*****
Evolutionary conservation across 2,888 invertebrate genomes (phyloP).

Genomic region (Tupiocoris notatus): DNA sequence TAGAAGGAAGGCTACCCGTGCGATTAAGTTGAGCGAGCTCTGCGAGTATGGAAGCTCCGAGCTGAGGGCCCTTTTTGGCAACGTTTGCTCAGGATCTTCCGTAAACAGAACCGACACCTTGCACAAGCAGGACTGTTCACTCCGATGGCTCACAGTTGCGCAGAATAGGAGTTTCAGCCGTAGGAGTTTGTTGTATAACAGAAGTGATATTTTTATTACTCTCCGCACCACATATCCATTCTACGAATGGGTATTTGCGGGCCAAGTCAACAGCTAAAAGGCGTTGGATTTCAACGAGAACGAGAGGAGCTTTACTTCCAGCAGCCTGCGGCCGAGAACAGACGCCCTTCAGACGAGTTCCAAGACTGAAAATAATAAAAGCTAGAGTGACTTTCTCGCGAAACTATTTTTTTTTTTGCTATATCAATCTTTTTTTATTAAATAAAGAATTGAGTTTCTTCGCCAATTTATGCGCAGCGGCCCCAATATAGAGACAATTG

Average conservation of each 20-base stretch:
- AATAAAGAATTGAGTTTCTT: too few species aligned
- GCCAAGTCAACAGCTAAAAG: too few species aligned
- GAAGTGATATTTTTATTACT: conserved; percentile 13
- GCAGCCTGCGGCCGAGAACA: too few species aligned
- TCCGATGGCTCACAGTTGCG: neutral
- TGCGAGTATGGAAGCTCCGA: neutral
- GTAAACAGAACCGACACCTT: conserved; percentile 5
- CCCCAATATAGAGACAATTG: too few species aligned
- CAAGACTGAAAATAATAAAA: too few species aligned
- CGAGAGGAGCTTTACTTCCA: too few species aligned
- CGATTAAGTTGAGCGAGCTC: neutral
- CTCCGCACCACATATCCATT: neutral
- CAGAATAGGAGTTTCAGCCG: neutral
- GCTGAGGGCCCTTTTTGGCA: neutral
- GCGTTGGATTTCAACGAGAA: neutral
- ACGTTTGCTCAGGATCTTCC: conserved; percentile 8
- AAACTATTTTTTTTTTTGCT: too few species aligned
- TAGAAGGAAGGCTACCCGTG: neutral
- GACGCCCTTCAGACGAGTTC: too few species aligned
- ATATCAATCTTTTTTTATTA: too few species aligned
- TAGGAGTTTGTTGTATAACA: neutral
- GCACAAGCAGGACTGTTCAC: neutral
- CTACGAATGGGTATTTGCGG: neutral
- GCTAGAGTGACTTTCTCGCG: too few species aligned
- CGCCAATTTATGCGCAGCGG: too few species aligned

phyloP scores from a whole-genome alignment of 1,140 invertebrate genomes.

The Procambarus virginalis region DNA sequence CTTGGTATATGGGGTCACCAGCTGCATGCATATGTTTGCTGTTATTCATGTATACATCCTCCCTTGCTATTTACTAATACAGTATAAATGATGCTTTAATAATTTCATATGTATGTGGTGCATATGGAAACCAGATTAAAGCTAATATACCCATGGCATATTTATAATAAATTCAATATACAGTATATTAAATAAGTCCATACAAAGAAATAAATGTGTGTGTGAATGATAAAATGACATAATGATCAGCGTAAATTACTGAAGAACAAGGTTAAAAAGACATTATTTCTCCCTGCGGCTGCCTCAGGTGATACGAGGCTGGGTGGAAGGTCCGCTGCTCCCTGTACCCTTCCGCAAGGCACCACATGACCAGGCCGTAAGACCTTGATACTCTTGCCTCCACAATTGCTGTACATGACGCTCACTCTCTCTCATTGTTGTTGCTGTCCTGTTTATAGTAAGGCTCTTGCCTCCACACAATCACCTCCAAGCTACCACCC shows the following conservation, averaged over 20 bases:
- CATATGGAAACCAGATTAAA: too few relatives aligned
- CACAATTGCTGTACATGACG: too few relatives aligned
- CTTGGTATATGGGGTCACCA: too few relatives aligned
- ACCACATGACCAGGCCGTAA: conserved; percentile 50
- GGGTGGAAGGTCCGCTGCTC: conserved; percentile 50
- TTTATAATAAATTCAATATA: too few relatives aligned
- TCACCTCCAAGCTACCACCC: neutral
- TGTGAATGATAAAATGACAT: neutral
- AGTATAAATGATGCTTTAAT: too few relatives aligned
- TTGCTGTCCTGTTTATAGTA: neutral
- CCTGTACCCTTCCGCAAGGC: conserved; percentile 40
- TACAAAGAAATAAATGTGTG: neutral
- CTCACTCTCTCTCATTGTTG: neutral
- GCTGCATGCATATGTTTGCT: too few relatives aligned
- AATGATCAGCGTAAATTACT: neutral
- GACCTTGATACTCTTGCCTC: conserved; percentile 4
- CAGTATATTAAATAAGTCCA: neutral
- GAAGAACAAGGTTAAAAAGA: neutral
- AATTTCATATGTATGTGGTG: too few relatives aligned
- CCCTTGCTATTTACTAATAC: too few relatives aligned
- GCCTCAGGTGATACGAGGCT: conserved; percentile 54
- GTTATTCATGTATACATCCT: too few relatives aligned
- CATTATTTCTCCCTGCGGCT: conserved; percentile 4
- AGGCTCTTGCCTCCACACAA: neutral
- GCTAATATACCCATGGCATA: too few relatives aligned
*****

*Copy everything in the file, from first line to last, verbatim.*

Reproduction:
Evolutionary conservation across 2,888 invertebrate genomes (phyloP).

Genomic region (Tupiocoris notatus): DNA sequence TAGAAGGAAGGCTACCCGTGCGATTAAGTTGAGCGAGCTCTGCGAGTATGGAAGCTCCGAGCTGAGGGCCCTTTTTGGCAACGTTTGCTCAGGATCTTCCGTAAACAGAACCGACACCTTGCACAAGCAGGACTGTTCACTCCGATGGCTCACAGTTGCGCAGAATAGGAGTTTCAGCCGTAGGAGTTTGTTGTATAACAGAAGTGATATTTTTATTACTCTCCGCACCACATATCCATTCTACGAATGGGTATTTGCGGGCCAAGTCAACAGCTAAAAGGCGTTGGATTTCAACGAGAACGAGAGGAGCTTTACTTCCAGCAGCCTGCGGCCGAGAACAGACGCCCTTCAGACGAGTTCCAAGACTGAAAATAATAAAAGCTAGAGTGACTTTCTCGCGAAACTATTTTTTTTTTTGCTATATCAATCTTTTTTTATTAAATAAAGAATTGAGTTTCTTCGCCAATTTATGCGCAGCGGCCCCAATATAGAGACAATTG

Average conservation of each 20-base stretch:
- AATAAAGAATTGAGTTTCTT: too few species aligned
- GCCAAGTCAACAGCTAAAAG: too few species aligned
- GAAGTGATATTTTTATTACT: conserved; percentile 13
- GCAGCCTGCGGCCGAGAACA: too few species aligned
- TCCGATGGCTCACAGTTGCG: neutral
- TGCGAGTATGGAAGCTCCGA: neutral
- GTAAACAGAACCGACACCTT: conserved; percentile 5
- CCCCAATATAGAGACAATTG: too few species aligned
- CAAGACTGAAAATAATAAAA: too few species aligned
- CGAGAGGAGCTTTACTTCCA: too few species aligned
- CGATTAAGTTGAGCGAGCTC: neutral
- CTCCGCACCACATATCCATT: neutral
- CAGAATAGGAGTTTCAGCCG: neutral
- GCTGAGGGCCCTTTTTGGCA: neutral
- GCGTTGGATTTCAACGAGAA: neutral
- ACGTTTGCTCAGGATCTTCC: conserved; percentile 8
- AAACTATTTTTTTTTTTGCT: too few species aligned
- TAGAAGGAAGGCTACCCGTG: neutral
- GACGCCCTTCAGACGAGTTC: too few species aligned
- ATATCAATCTTTTTTTATTA: too few species aligned
- TAGGAGTTTGTTGTATAACA: neutral
- GCACAAGCAGGACTGTTCAC: neutral
- CTACGAATGGGTATTTGCGG: neutral
- GCTAGAGTGACTTTCTCGCG: too few species aligned
- CGCCAATTTATGCGCAGCGG: too few species aligned

phyloP scores from a whole-genome alignment of 1,140 invertebrate genomes.

The Procambarus virginalis region DNA sequence CTTGGTATATGGGGTCACCAGCTGCATGCATATGTTTGCTGTTATTCATGTATACATCCTCCCTTGCTATTTACTAATACAGTATAAATGATGCTTTAATAATTTCATATGTATGTGGTGCATATGGAAACCAGATTAAAGCTAATATACCCATGGCATATTTATAATAAATTCAATATACAGTATATTAAATAAGTCCATACAAAGAAATAAATGTGTGTGTGAATGATAAAATGACATAATGATCAGCGTAAATTACTGAAGAACAAGGTTAAAAAGACATTATTTCTCCCTGCGGCTGCCTCAGGTGATACGAGGCTGGGTGGAAGGTCCGCTGCTCCCTGTACCCTTCCGCAAGGCACCACATGACCAGGCCGTAAGACCTTGATACTCTTGCCTCCACAATTGCTGTACATGACGCTCACTCTCTCTCATTGTTGTTGCTGTCCTGTTTATAGTAAGGCTCTTGCCTCCACACAATCACCTCCAAGCTACCACCC shows the following conservation, averaged over 20 bases:
- CATATGGAAACCAGATTAAA: too few relatives aligned
- CACAATTGCTGTACATGACG: too few relatives aligned
- CTTGGTATATGGGGTCACCA: too few relatives aligned
- ACCACATGACCAGGCCGTAA: conserved; percentile 50
- GGGTGGAAGGTCCGCTGCTC: conserved; percentile 50
- TTTATAATAAATTCAATATA: too few relatives aligned
- TCACCTCCAAGCTACCACCC: neutral
- TGTGAATGATAAAATGACAT: neutral
- AGTATAAATGATGCTTTAAT: too few relatives aligned
- TTGCTGTCCTGTTTATAGTA: neutral
- CCTGTACCCTTCCGCAAGGC: conserved; percentile 40
- TACAAAGAAATAAATGTGTG: neutral
- CTCACTCTCTCTCATTGTTG: neutral
- GCTGCATGCATATGTTTGCT: too few relatives aligned
- AATGATCAGCGTAAATTACT: neutral
- GACCTTGATACTCTTGCCTC: conserved; percentile 4
- CAGTATATTAAATAAGTCCA: neutral
- GAAGAACAAGGTTAAAAAGA: neutral
- AATTTCATATGTATGTGGTG: too few relatives aligned
- CCCTTGCTATTTACTAATAC: too few relatives aligned
- GCCTCAGGTGATACGAGGCT: conserved; percentile 54
- GTTATTCATGTATACATCCT: too few relatives aligned
- CATTATTTCTCCCTGCGGCT: conserved; percentile 4
- AGGCTCTTGCCTCCACACAA: neutral
- GCTAATATACCCATGGCATA: too few relatives aligned